Useful organisations: 


Helpful resources and links

Cancernet-UK: What is cancerAbout specific cancers; Breast | Prostate | Bowel.  About cancer treatments; Chemotherapy | Radiotherapy | Hormones | Biological agents | Complementary.  Lifestyle advice; Exercise | Diet | Smoking | Sunbathing | Alcohol.  Cope with symptomsTraveling | Insurance  | Tests for cancer | Clinical trials. ...site map
Micro-nutrient testing Empower yourself to make dietary choices specific to your personal make up. This Cancer Risk Nutritional Profile, analyses your blood profile and recommends specific dietary and supplement advice to ensure you have the best possible nutritional status to fight cancer an aid recovery from treatments....read more
Download a free chapter describing how to avoid cancer forming chemicals (Carcinogens) in our diet and environments  from the new edition of the best selling evidence based book    "Lifestyle after Cancer - the facts"
Make a will (or living will Cancernet has teamed up with a leading UK lawyer to drive down the cost of making a solicitor checked will.  This reliable, easy to use, online resource ensures your assets (money, property, jewellery, etc) go to the person you want and not those you least want. Cancernet-glossLegal wills start from 39....read more
Protect your lips during chemotherapy There is evidence that natural oil based creams are better than petroleum based creams. natureMedical lip balm has been specifically design to soothe and moisturise the lips during and after chemotherapy or after sun exposure. It only contains only natural waxes and essential oils selected for their anti-inflammatory and DNA stabilizing properties...read more/order
Protect your nails during chemotherapy. Nails can become painful and disfigured during and after chemotherapy. We describe the latest nail care guidelines and  number of useful tips to keep them healthy, including cooling and moisturizing ...read more 
Poems and cancer   Cancer is emotional and stressful time not only for the patients but friends and relatives. This emotional can inspire reflection, sentiment and creative writing and poetry. Hundreds of poems have been kindly submitted by users of cancernet. Caution: take a tissue some of these are real emotional bombshells!.. Read poems or...submit your own poem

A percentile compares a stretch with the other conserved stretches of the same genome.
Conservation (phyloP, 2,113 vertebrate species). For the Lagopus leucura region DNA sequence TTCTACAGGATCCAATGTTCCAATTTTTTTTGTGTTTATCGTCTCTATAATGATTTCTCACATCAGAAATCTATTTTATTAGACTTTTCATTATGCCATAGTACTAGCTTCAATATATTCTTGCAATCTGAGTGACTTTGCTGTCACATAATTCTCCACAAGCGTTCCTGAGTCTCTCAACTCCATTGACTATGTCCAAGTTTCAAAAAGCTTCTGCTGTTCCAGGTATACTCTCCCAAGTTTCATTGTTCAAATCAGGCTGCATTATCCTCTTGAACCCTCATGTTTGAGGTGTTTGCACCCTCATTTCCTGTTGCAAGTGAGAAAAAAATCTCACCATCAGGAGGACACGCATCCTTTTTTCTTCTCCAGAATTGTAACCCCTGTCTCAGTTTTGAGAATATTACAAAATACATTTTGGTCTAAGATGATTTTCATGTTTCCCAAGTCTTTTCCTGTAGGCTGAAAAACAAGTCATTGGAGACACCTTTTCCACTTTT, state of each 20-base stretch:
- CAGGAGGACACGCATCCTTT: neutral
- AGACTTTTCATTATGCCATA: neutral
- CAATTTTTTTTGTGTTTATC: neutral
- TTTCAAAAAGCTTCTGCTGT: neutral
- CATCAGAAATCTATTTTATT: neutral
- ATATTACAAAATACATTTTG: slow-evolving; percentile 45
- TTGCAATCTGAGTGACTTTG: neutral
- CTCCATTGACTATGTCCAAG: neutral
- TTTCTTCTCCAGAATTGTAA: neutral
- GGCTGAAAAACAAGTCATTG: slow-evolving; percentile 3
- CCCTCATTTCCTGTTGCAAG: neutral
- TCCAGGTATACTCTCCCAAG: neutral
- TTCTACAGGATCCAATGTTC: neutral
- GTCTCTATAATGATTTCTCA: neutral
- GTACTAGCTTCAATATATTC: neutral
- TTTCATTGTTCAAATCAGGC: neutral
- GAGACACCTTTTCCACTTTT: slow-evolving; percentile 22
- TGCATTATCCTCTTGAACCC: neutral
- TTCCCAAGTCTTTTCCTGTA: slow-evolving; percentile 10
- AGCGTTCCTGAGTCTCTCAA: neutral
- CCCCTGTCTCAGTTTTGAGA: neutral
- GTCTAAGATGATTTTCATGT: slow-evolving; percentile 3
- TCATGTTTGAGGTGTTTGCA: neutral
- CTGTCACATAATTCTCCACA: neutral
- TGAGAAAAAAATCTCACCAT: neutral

Lifestyle and cancer - the facts. This 2011, edition with a foreword from Paula Radcliffe has been extensively re-written with evidence from the latest research from around the world which demonstrates how diet, exercise and lifestyle changes can; help avoid cancer (read chapter 9 free), cope with treatments side effects; slow the rate of progression of cancer and help prevent  relapse.  This comprehensive essential lifestyle guidebook can be ordered online (8.95), or downloaded via kindle
Prepared for cancer treatments. Patients and professionals, teamed up with Sue Lawley to produce this 21 minute film which explains chemotherapy & radiotherapy while you watch patients, describing their experiences, side effects and methods to alleviate them. Awarded the NHS communication prize ...  read more / order individually or in bulk for your oncology department 
Keep-healthy.com Practical evidence based advice on healthy living including ways to naturally reduce cholesterol, reduce blood pressure, keep healthy eyesight, hearing, maintain a healthy weight and level of fitness. Includes advice on supplements and other useful products...link
Support groups and self help organisations throughout the UK and internationally. Links to Asian support organisations; Read patient stories, poems and links to the Cancer active website addressing a wide range of complementary issues related to cancer and their a quarterly magazine (ICON)..  submit a link to your group

Site map  | About us | Glossary Contact us | Disclaimer | Our sponsors | Advertise on Cancernet